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The Stowe Missal and Gospel of St. John

  • RIA MS D ii 3: Cat. No. 1238 c. A.D. 792-803 Vellum: 15cm x 12cm 67 leaves (incomplete)

Written in Latin. The Stowe Missal is a Mass-book of the early Irish Church, small enough to be carried around for the use of a priest on his travels. It may have been written in Tallaght, Co. Dublin, as the abbot of the priory, St Máel Ruain, is commemorated in the Mass. According to the first inscription on the cumdach or shrine, it was in the monastery of St Ruadhan in Lorrha, Co. Tipperary, c. 1050, and recent researches indicate that it may have been written there. The Missal was named ‘Stowe’ because, in the 19th century, it was part of a collection of manuscripts in the library of the Duke of Buckingham at Stowe House, Buckinghamshire, England, which was sold in 1849 to the Earl of Ashburnham. In 1883 it was purchased by the British Government and deposited in the Royal Irish Academy.

D ii 3 consists of two separate manuscripts which were bound together for no evident reason other than the leaves were of the same size. The manuscript is bound in boards of oak covered with uncoloured vellum and round the three outer edges there are strips of kid skins 2cm wide stained with red.

The first manuscript (11 folios) contains excerpts from the Gospel according to St John. It was written in a cursive minuscule script by a scribe who signed himself in Ogham writing Sonid (f. 11r). In common with the ‘pocket’ Gospel books and books of devotion of the 9th century, the opening page of the Gospel (f. 1r) has a large ornamental initial and a group of coloured initials enclosed in an ornamental border of geometrical pattern and a beast's head. It is coloured in purple, yellow and red. At the end, (f. 11v) there is a miniature of St John the Evangelist, which faced another miniature on the front page which is now lost. The figure of St John is similar to the short draped figure of the standing Evangelists of the St Gall Gospels, with an eagle hovering with expanded wings over his head and coloured in red and yellow.

The Missal proper (56 folios) is in the second manuscript and it contains the Ordinary and Canon of the Mass, the Order of Baptism and the Order of Visitation of the Sick, Extreme Unction and Communion. The series of antiphons and alleluias are similar to the series for the Communion of the Sick in the Book of Dímma. At the end (ff 65-7) there is an Irish Tract on the Mass, three Irish spells against loss of eyesight, injury by thorns and disease of the urine, and some liturgical rubrics. The traditional view is that this manuscript was the work of a number of scribes of whom only one, Móel Coích, who was responsible for erasures and interpolations, signed his name (f. 37r). However, it has recently been argued that the manuscript is the work of one scribe using different quills. The initial P of the opening prayer, Peccavimus Domine, in the Ordinary of the Mass is decorated and set in a border coloured in yellow and pink. Except for playful drawings of initial letters, the rest of the manuscript is not decorated.

With funding from the bequest of the late Caitlín Bonfield, Librarian of the Academy, the Missal was rebound in existing boards, folios cleaned and repaired by A. Cains in the Trinity Conservation Laboratory, Dublin in 1993/94, at a cost of £1,000.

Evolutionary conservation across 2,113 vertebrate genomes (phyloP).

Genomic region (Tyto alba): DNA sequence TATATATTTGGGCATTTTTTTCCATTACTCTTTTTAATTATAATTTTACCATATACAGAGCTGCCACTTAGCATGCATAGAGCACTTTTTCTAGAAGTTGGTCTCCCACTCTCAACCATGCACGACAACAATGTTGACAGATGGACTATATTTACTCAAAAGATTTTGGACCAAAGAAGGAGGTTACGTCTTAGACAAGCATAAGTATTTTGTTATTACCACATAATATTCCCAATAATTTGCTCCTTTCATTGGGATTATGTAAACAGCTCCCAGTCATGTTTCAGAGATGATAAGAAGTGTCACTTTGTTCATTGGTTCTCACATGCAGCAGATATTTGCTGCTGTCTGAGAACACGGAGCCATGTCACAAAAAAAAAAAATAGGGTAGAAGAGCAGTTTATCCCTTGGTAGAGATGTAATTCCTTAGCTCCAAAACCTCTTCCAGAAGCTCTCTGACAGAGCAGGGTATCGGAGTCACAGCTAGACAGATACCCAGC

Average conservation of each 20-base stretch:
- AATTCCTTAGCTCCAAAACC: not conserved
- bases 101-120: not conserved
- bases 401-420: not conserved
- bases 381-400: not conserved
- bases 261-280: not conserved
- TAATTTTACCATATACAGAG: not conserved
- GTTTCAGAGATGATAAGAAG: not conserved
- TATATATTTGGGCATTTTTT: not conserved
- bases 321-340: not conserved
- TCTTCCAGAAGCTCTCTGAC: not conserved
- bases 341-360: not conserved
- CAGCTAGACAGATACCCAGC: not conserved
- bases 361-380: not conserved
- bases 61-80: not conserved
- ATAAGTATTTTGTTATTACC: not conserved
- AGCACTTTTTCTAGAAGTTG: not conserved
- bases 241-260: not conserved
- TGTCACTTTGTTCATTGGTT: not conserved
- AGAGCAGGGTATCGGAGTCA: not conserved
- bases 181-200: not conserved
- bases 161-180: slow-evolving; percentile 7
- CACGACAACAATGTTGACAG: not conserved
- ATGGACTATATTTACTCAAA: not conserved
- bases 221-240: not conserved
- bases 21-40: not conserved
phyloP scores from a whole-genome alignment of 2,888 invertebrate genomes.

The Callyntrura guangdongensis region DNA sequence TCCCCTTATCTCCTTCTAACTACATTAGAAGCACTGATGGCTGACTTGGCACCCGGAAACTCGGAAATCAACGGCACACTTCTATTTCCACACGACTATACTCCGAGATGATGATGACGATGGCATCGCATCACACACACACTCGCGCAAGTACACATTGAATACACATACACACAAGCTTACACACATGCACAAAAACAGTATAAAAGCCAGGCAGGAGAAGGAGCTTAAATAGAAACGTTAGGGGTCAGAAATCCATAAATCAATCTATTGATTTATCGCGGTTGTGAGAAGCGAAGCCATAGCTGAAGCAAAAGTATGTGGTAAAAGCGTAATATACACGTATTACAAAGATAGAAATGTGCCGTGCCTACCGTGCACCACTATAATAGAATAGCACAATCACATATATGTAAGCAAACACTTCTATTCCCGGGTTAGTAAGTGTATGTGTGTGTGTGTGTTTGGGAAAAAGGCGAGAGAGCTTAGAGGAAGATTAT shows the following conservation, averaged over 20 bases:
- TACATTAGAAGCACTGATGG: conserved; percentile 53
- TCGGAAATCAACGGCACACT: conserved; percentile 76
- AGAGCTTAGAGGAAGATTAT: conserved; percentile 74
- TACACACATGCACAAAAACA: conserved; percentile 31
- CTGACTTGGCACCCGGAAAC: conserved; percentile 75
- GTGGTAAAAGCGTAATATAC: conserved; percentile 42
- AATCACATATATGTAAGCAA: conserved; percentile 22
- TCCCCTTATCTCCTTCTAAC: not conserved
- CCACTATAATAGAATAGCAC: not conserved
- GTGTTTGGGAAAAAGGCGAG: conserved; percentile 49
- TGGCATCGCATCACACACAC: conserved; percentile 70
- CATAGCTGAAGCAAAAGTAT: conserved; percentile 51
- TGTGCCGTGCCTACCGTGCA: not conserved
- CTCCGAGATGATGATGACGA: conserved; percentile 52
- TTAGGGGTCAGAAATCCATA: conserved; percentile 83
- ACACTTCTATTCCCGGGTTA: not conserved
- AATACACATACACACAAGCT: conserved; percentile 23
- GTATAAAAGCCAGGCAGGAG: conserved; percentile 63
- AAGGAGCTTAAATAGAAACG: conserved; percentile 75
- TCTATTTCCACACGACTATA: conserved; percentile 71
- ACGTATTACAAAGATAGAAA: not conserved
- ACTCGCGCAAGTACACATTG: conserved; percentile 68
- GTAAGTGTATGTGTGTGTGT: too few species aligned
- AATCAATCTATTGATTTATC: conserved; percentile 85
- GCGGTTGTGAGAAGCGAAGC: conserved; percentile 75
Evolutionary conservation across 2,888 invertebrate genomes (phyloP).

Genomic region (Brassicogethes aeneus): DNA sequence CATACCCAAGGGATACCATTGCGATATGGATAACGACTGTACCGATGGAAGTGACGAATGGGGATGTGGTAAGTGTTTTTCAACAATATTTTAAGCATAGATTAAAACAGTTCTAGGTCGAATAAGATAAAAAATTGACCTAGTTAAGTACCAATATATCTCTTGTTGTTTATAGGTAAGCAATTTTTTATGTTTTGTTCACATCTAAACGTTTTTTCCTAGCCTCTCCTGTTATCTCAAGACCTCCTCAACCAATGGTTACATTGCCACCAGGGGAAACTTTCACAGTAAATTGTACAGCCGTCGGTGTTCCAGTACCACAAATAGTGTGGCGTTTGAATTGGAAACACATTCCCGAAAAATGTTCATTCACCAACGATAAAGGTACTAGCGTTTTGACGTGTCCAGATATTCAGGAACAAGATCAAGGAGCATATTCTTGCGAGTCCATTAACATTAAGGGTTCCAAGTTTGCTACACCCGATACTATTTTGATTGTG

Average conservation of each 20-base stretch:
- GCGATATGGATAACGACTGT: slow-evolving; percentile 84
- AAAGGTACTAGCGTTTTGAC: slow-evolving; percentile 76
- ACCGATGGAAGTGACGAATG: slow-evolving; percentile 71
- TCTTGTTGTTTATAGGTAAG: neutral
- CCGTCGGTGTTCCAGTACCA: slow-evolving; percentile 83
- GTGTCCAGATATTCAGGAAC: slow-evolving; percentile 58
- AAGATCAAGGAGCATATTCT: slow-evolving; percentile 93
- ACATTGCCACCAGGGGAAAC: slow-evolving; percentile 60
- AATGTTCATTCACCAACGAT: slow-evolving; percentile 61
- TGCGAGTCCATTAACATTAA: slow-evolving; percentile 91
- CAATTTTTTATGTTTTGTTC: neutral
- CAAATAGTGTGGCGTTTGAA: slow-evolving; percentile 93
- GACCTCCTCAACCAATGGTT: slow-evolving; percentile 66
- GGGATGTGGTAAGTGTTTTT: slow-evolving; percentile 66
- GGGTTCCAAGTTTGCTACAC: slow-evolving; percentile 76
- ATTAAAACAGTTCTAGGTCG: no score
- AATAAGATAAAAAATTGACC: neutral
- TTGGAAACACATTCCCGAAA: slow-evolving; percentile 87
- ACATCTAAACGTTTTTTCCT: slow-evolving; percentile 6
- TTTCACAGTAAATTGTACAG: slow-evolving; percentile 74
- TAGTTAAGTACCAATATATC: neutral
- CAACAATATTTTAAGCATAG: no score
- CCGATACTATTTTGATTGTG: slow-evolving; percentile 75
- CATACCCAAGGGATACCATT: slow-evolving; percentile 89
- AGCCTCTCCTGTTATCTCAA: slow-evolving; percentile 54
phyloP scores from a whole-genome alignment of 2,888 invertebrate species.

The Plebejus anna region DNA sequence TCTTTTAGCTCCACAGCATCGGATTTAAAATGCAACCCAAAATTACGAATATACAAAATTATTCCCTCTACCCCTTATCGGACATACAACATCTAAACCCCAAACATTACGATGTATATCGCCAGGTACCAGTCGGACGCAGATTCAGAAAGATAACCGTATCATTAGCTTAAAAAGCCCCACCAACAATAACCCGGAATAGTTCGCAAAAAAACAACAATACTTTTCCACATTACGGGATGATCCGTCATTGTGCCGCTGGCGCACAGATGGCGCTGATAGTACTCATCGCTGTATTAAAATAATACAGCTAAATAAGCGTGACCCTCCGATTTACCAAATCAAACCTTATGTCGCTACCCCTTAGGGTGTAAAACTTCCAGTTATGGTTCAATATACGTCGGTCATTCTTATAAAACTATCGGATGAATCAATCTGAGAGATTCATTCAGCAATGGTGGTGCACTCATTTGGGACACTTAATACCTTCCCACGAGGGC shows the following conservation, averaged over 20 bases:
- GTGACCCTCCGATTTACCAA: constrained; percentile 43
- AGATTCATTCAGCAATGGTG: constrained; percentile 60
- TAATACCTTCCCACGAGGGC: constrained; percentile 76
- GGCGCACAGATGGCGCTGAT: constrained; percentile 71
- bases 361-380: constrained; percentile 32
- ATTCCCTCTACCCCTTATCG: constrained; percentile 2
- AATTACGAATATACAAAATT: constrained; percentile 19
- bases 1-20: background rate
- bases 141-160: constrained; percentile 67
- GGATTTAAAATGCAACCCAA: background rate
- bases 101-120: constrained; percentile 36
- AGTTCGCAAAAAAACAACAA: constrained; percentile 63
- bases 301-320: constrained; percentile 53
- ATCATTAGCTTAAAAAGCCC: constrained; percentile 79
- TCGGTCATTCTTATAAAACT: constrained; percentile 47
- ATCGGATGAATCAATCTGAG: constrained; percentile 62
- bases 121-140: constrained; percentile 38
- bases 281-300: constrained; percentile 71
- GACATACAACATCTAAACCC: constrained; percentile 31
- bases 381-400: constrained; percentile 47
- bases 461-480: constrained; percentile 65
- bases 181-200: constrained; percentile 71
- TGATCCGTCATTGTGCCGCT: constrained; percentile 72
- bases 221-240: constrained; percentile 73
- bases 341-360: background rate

Digital images of the manuscript can be viewed on Irish Script on Screen.

Select Bibliography

Catalogue of Irish manuscripts in the Royal Irish Academy(Dublin, 1943), Fasc. 27: 3431.
Rev. J.H. Bernard, ‘On the Stowe St John’, Trans RIA30 (1893), 313-24.
F.J. Byrne, ‘The Stowe Missal’ in Great books of Ireland(Thomas Davis Lectures), (Dublin, 1967), 38-50.
Siobhán Fitzpatrick, ‘The Stowe Missal: its provenance and recent history’ in George Cunningham (ed.), The Roscrea Conference: commemorating forty conferences 1987-2007 at Mount St Joseph Abbey (Roscrea, 2007), 1-6.
E. Gwynn, ‘The Stowe Missal’, Irish Church Quarterly9 (1916), 119-33.
F. Henry, Irish art in the early Christian period to A.D. 800(revised edition, London, 1965), 43, 161-2, 199-202, 205, plate 112.
E.A. Löwe (ed.), Codices Latini antiquiores ..., (Oxford, 1972), 267-8.
B. McCarthy, ‘On the Stowe Missal’, Trans RIA27 C (1885), 135-267.
P. McGurk, Latin Gospel books from A.D. 400 to A.D. 800(Paris, etc., 1961), no. 82, p. 78.
G. Mac Niocaill, ‘Fragments d’un coutumier monastique irlandais du VIIIe-IXe siècle’, Scriptorium 15 (1961).

Bernard Meehan, ‘Irish pocket Gospel books’ in C. Breay and B. Meehan (eds) The St Cuthbert Gospel: studies on the insular manuscripts of the Gospel of John (BL, add. Ms 8900), (London, 2015), 83-102.
P. Ní Chatháin, ‘The liturgical background of the Derrynaflan altar service’, JRSAI 110 (1980), 127-48.
Thomas O’Loughlin, ‘The Stowe Missal: the eucharist as refreshment’ in O’Loughlin, Celtic theology: humanity, world and God in early Irish writings(London & New York, 2000), 128-46.

Timothy ONeill, The Irish hand … (Cork, 2014), 18-19, 80-1.
Timothy O’Neill, ‘Quills, inks and vellums’ in Bernadette Cunningham and Siobhán Fitzpatrick (eds), Treasures of the Royal Irish Academy Library(Dublin, 2009), 45-9.
T.F. O’Rahilly, ‘The history of the Stowe Missal’, Ériu 10 (1926-8), 95-109.
P. Ó Riain, ‘The shrine of the Stowe Missal re-dated’, Proc. RIA91 C 10 (1991), 285-95.
Pádraig Ó Riain, ‘The Stowe Missal’ in Bernadette Cunningham and Siobhán Fitzpatrick (eds), Treasures … (Dublin, 2009), 10-15.
J. Ryan, ‘The Mass in the early Irish church’, Studies 50 (1961), 371-84.
Whitley Stokes, ‘The Irish passages in the Stowe Missal’, Zeitschrift für vergl. Sprachf., N.F. 6(5), 1882.
J.H. Todd, ‘On the ancient Irish Missal and its silver box, etc.’, Trans RIA23 (1856), 3-37.
G.F. Warner (ed.), The Stowe Missal(Facsimile and printed text), Henry Bradshaw Society, Vols 31-2, (London, 1906, 1915).

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